Constituents call on Rep. Comstock to hold town hall in person

Courtesy Photo

Pressure continues to mount on Congresswoman Barbara Comstock (R-Va.-10th) to hold an in-person town hall after her latest effort consisted of a "tele-town hall" via phone.

Calls for a face-to-face meeting are coming, in part, from Indivisible Lovettsville, one of a number of "Indivisible" groups springing up around the country since the presidential election. Its name is taken from a guide written by former Capitol Hill staffers that offers tips on resisting President Trump's agenda.

Kristen Swanson, a member of Indivisible Lovettsville, told the Times-Mirror they intend to continue to press the congresswoman for a personal town hall meeting,.

"We continue to follow what's going on in Congress every day. We have daily action alerts that give citizen's concrete actions they can take," Swanson said. "We are going to continue to call, write, and show up at her office to make sure she hears our concerns, and to hold her accountable for her votes. We will not back down on insisting on an in-person town hall event."

Comstock has cited scheduling conflicts as one of the reasons she hasn't been able to personally attend since last month's inauguration.

The congresswoman's office touted the fact the telephone town hall resulted in her connecting with approximately 6,000 constituents.

On the call, Comstock said her office had fielded large volumes of calls about health care reform.

"I want to dispel a lot of misconceptions out there about what we are doing and going about health care reform," Comstock said in the call. "We truly want to repair and replace our health care plans " we are hearing from people... about the difficulty in being able to have affordable care and so we are working on having more choices at lower costs, real protection and peace of mind, particularly, and I emphasize this, including protecting those with pre-existing conditions, that's something we are very committed to."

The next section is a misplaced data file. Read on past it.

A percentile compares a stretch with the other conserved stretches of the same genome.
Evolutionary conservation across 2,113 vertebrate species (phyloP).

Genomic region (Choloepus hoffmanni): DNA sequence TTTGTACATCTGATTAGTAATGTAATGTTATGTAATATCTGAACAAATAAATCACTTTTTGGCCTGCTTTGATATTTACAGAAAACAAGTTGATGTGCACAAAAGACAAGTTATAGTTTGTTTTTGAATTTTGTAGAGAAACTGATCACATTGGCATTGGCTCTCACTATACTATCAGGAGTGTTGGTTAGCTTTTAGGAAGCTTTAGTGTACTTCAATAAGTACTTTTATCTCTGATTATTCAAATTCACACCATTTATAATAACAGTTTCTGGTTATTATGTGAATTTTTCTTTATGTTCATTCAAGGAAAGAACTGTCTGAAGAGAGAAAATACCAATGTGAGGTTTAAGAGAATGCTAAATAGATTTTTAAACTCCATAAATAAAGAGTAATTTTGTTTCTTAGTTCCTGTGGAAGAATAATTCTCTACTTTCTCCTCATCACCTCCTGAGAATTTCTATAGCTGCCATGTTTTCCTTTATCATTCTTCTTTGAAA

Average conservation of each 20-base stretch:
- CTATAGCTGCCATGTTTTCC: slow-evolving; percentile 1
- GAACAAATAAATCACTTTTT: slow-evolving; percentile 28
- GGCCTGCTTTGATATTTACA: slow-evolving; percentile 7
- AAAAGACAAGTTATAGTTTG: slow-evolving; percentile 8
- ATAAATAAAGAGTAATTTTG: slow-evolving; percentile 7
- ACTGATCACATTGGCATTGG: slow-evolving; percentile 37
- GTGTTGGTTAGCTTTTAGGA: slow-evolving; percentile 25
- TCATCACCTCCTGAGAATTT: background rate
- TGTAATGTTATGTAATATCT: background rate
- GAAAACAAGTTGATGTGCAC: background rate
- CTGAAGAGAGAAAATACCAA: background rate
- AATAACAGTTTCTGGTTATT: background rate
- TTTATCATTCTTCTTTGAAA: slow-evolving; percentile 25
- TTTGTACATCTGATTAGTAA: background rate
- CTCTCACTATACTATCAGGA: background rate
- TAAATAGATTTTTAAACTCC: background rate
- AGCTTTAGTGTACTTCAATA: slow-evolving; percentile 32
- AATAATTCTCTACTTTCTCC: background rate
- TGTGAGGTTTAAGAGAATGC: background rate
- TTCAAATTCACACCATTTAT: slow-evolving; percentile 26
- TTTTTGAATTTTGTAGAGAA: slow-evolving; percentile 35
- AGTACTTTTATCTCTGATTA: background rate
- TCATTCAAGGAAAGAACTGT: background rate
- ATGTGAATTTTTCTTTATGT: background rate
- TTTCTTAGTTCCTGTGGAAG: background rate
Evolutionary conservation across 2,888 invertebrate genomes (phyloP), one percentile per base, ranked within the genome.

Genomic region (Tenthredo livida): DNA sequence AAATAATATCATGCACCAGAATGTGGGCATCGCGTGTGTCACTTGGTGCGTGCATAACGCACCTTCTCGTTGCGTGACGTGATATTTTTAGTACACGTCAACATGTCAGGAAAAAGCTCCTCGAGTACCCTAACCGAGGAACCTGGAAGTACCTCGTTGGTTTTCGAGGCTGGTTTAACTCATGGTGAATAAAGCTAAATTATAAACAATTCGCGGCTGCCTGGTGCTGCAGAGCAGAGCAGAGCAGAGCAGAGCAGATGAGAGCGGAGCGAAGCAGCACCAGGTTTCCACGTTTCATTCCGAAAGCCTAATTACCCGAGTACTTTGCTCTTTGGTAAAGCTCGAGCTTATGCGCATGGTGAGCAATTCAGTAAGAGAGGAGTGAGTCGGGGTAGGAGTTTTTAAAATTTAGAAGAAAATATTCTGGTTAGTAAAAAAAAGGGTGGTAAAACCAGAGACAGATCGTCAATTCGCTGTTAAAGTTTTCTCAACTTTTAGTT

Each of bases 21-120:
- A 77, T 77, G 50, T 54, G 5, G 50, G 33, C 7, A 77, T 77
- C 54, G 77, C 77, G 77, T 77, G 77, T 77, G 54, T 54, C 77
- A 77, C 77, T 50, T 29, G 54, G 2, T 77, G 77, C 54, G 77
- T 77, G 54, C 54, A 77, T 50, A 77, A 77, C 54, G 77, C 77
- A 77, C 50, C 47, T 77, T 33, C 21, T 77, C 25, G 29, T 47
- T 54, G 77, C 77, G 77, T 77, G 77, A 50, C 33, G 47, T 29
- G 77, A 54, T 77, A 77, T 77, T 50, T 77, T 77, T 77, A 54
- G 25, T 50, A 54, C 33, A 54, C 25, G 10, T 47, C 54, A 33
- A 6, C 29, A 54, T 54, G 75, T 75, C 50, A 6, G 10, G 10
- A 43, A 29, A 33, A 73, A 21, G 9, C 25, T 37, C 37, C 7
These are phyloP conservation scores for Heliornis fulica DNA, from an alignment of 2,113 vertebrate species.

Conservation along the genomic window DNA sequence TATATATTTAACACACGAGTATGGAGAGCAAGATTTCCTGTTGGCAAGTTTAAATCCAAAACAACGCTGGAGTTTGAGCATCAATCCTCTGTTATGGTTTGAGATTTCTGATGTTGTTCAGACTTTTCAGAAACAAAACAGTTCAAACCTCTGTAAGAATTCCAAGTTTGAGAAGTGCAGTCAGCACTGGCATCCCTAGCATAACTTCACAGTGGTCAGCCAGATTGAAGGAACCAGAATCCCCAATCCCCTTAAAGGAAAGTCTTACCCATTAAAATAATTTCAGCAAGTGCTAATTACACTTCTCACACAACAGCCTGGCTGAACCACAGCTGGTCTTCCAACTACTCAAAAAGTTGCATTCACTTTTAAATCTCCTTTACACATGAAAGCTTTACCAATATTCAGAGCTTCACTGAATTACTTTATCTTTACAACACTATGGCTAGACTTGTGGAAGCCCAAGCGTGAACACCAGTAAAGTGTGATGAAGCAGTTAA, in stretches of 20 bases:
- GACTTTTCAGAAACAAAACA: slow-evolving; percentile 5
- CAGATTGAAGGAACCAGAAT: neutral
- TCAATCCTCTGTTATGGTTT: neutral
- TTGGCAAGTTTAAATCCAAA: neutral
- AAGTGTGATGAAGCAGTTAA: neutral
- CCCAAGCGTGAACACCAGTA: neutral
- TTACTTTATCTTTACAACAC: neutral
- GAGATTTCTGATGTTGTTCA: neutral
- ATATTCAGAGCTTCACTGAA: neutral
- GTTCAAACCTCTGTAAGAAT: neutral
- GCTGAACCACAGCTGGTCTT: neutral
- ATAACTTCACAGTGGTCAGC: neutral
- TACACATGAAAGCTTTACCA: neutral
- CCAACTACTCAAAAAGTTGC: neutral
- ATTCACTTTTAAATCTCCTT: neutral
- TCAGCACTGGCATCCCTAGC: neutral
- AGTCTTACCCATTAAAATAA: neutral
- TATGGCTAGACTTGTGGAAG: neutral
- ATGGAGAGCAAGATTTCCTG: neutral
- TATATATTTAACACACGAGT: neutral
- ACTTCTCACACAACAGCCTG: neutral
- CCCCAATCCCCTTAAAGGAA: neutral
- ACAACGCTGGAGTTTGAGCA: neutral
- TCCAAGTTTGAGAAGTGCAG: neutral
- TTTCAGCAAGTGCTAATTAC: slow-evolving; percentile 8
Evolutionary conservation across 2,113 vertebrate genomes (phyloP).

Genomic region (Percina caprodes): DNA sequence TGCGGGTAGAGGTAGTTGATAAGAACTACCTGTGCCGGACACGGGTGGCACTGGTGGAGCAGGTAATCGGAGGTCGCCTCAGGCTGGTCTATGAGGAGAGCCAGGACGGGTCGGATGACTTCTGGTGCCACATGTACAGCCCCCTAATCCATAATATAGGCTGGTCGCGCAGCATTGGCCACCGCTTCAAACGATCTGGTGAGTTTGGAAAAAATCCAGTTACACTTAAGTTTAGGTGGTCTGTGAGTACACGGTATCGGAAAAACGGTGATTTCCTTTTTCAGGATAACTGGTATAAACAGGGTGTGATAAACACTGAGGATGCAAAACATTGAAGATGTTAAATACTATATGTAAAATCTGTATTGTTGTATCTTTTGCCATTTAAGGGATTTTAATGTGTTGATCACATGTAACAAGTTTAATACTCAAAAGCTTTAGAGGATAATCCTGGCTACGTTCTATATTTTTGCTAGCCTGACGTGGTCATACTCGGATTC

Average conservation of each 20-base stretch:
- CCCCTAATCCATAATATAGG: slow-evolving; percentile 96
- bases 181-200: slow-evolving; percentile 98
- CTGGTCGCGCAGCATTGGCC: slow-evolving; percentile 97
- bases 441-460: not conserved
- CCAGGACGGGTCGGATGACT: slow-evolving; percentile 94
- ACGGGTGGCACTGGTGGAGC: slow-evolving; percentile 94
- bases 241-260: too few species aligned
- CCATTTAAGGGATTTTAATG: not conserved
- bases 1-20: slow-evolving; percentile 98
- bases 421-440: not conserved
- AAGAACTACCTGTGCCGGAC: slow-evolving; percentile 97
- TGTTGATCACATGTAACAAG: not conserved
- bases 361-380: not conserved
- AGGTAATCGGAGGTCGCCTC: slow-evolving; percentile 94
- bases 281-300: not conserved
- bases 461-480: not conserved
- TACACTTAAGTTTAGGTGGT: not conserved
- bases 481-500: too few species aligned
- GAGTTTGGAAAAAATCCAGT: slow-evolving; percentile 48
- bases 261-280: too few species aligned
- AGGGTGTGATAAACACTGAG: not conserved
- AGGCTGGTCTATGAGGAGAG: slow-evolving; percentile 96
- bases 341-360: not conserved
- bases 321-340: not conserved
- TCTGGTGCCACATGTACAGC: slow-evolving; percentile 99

Comstock's deputy chief of staff, Jeff Marschner, said she also covered a range of other issues during the exchange, taking questions "... on the immigration Executive Order, federal employee issues and particular bills such as abolishing the EPA or Education Department - measures which the Congresswoman opposes."

"We are ever present in the district at meetings with businesses, at schools, at veterans and civic organizations, and more," Marschner said. "We have found that small groups or one on one meetings enable us to learn about concerns our constituents have while providing them the opportunity to extend feedback about legislation before Congress. We have found that this personal setting has been conducive to civil and respectful discussions."

The call for a town hall come on the back of recent well-publicized, heated town halls, perhaps most notably Rep. Tom McClintock's (R-Calif.) rowdy session in northern California. McClintock was escorted from the event by police.

One of those listening to Comstock on the line was Indivisible's Jan Hyland.

"I was on the tele-town hall and was very disappointed in the lack of substance " that would have been the perfect opportunity for her to share her so-called plan to replace the Affordable Care Act," Hyland said. "But she didn't share a plan at all. It was more a wish list of things she'd like to keep - things that the Affordable Care accomplishes. Out of 6,000 on the call, less than a dozen got to ask questions and there was no follow-up opportunity."

On Valentine's Day, a group of Comstock's constituents attended her district office in Sterling to hand deliver hundreds of Valentine's Day cards displaying messages and questions.

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